Remember that conservative area where I grew up? My college was in the same area. I was steeped in heteronormativity to the point where I couldn’t even smell it, and I tried to do it. I didn’t date the girls I wanted to date. I slipped in and out of clothing subcultures (goth, bohemian, vintage) looking for one that fit. I kept my hair normal, sometimes short and sometimes long but always feminine, dyed but naturally colored, because that was right. That was ubiquitous. Nobody specifically exerted this pressure on me (except my more conservative dad and stepmom, occasionally) because they didn’t need to. I was a good child; I was a normal child. I felt the expectations.

I got a tattoo for my twenty-first birthday, my first one, on the right side of my lower back “where it could be hidden.” It was my first permanent act of transgression, and a mild one at that. My mom had tattoos (pretty ankle ones), my best friend had tattoos–when I got mine, actually, my best friend got what I think was her first visible tattoo, on her wrist. I wanted another tattoo right away, as most do. But then I started dating a boy who didn’t want me to get more tattoos. Didn’t want me to cut my hair or dye it unnatural colors. So I didn’t. And I suffered, with that and other aspects of our relationship (I have no hard feelings, many years later; we weren’t a good fit, it just took a while to figure that out).

I got my second tattoo, a half-sleeve, within a month of getting together with the man who’d become my husband. The first time we visited Portland, I spontaneously cut off my super-long hair. When we moved out here, I felt freer than ever to be open about my identities, to be transgressive with my hair–a side shave at first, and then a mohawk, and then I went completely shaved!–and my clothing and it wasn’t enough.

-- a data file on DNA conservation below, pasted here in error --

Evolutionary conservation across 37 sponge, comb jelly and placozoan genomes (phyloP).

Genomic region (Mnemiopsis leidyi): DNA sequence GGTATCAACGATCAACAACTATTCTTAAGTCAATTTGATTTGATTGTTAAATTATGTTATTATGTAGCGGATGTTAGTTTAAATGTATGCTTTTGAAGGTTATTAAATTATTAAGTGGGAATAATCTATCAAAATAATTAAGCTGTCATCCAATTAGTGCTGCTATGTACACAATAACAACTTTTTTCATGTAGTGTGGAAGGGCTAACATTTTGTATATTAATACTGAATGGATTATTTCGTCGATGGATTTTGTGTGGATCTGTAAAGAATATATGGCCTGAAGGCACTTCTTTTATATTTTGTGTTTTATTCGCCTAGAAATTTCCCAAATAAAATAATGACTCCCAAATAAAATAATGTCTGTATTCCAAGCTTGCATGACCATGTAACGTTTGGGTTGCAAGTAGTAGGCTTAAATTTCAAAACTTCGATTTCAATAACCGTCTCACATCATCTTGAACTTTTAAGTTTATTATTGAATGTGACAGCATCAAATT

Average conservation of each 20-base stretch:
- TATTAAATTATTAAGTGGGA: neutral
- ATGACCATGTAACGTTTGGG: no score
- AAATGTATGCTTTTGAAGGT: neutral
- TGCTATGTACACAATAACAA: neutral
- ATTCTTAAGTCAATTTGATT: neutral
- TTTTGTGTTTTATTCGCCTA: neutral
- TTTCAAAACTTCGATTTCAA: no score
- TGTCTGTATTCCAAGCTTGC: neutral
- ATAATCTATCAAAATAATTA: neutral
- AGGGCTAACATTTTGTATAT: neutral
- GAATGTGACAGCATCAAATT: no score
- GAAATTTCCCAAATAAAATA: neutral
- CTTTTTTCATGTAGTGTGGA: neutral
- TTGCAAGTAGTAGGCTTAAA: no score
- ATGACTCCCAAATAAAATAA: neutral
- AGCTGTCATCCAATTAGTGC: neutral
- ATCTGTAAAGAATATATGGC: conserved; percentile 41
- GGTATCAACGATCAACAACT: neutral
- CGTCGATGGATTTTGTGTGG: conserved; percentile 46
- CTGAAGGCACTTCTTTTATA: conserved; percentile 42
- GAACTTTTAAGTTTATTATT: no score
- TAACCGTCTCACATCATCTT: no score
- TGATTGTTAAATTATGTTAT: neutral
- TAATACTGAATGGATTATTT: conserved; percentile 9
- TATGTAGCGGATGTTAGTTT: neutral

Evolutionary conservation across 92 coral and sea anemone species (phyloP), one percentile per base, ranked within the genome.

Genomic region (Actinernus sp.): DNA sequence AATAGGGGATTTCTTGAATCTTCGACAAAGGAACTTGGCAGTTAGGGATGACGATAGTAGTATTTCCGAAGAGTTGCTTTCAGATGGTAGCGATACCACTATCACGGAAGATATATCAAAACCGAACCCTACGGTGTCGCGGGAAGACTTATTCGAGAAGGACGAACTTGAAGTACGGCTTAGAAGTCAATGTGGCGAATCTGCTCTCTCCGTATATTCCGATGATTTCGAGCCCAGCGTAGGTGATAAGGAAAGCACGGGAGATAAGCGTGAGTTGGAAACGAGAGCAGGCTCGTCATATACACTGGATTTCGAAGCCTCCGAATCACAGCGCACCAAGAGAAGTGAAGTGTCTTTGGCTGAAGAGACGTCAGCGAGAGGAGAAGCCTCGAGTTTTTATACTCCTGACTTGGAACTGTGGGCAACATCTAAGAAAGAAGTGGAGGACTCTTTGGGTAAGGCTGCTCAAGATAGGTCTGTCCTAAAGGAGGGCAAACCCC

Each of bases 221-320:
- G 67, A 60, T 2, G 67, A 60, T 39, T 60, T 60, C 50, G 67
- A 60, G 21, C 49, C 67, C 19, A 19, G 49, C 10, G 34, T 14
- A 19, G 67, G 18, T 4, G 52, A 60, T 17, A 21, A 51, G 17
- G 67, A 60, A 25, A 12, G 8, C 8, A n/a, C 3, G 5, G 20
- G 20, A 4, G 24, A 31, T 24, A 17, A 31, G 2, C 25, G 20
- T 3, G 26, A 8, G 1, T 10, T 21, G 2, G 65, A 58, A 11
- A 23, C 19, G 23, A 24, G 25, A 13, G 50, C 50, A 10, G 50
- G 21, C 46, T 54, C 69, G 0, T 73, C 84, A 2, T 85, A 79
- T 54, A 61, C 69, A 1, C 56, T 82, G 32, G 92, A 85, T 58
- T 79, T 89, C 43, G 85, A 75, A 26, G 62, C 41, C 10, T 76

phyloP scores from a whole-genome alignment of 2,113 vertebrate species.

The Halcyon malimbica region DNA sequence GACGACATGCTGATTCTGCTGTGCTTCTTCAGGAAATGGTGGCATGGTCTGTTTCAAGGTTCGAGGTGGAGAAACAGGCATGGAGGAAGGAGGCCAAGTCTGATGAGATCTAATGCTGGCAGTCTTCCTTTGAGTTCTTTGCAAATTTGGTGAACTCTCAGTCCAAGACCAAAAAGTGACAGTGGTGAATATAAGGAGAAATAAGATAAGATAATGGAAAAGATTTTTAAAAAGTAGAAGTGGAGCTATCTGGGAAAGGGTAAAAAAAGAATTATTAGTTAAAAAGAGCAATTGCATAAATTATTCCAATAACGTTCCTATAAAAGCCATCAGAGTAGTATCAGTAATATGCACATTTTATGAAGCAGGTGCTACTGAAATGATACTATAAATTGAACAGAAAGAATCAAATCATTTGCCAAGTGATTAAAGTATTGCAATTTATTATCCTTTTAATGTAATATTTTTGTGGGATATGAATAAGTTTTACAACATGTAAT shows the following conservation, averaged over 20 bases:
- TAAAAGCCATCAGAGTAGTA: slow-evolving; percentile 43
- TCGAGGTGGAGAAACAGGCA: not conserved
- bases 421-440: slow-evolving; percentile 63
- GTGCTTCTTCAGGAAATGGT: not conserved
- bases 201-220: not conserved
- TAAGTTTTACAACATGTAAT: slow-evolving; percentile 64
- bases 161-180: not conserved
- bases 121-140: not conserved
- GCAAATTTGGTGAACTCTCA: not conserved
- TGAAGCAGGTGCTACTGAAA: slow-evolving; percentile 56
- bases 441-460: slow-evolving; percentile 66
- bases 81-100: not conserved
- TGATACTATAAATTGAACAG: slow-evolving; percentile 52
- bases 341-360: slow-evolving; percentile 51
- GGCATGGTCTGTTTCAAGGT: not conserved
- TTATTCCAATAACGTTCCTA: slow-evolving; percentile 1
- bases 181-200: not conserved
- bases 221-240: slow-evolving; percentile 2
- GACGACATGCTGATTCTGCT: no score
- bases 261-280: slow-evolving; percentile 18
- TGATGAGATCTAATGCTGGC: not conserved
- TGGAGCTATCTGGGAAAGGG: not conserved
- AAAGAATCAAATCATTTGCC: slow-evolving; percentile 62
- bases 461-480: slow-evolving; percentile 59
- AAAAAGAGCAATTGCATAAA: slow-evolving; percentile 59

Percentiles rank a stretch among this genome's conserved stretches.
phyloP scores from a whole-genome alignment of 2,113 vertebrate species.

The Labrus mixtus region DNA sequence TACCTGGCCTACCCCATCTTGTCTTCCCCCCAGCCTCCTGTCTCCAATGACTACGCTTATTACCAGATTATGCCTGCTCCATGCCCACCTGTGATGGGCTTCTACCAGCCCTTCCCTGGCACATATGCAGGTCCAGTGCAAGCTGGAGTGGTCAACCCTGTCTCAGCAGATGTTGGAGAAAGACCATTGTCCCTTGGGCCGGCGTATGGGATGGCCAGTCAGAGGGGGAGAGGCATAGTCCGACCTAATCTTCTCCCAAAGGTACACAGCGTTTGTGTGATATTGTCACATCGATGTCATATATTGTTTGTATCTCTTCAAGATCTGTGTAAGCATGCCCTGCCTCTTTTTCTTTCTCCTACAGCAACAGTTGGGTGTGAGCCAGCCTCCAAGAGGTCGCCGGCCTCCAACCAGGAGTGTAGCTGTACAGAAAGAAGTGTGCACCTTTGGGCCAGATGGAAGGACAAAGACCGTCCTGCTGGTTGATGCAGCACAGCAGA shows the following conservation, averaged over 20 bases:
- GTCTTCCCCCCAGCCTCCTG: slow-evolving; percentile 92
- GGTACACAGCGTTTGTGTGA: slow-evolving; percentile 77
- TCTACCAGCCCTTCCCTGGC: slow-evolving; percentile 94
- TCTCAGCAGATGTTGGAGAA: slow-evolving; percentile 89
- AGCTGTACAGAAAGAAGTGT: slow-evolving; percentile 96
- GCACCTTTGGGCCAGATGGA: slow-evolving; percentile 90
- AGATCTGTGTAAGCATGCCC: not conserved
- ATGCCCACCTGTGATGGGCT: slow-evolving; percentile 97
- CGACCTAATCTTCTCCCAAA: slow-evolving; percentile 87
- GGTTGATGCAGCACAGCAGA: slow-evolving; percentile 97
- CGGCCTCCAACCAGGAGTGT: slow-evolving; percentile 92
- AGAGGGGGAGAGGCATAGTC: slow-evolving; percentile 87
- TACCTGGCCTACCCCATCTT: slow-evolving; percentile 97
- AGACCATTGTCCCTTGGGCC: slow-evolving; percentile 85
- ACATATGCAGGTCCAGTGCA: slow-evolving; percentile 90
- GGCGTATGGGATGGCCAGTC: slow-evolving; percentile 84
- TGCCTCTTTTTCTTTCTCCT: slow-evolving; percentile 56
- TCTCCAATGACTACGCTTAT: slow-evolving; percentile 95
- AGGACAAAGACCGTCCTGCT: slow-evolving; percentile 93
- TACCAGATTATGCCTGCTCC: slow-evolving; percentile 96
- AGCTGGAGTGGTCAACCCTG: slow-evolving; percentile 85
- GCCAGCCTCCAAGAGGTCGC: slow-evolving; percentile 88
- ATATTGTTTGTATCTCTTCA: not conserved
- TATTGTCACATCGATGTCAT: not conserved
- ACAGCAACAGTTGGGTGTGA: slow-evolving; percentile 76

It helped but it wasn’t right. Which is what led to me coming out as agender.

Let’s talk about how that’s gone.

Some things have been awesome. I didn’t share it here, but I’ve started going by Cal instead of Cait, which is the best. I’ve started dressing more masculinely, which is SUPER FRUSTRATING in terms of shopping because of how my body is shaped, but also SUPER GREAT when it works like I want it to. The pronoun thing has been hard, which is a bummer–but hold that thought.

One thing I’ve struggled with is incorporating my femininity into my presentation, because as I said in past posts, I still like feminine things. Makeup (though I’ve only worn makeup…once? since coming out?); I’m super into wearing necklaces instead of ties (may be because I don’t have any ties that look right on me proportionally).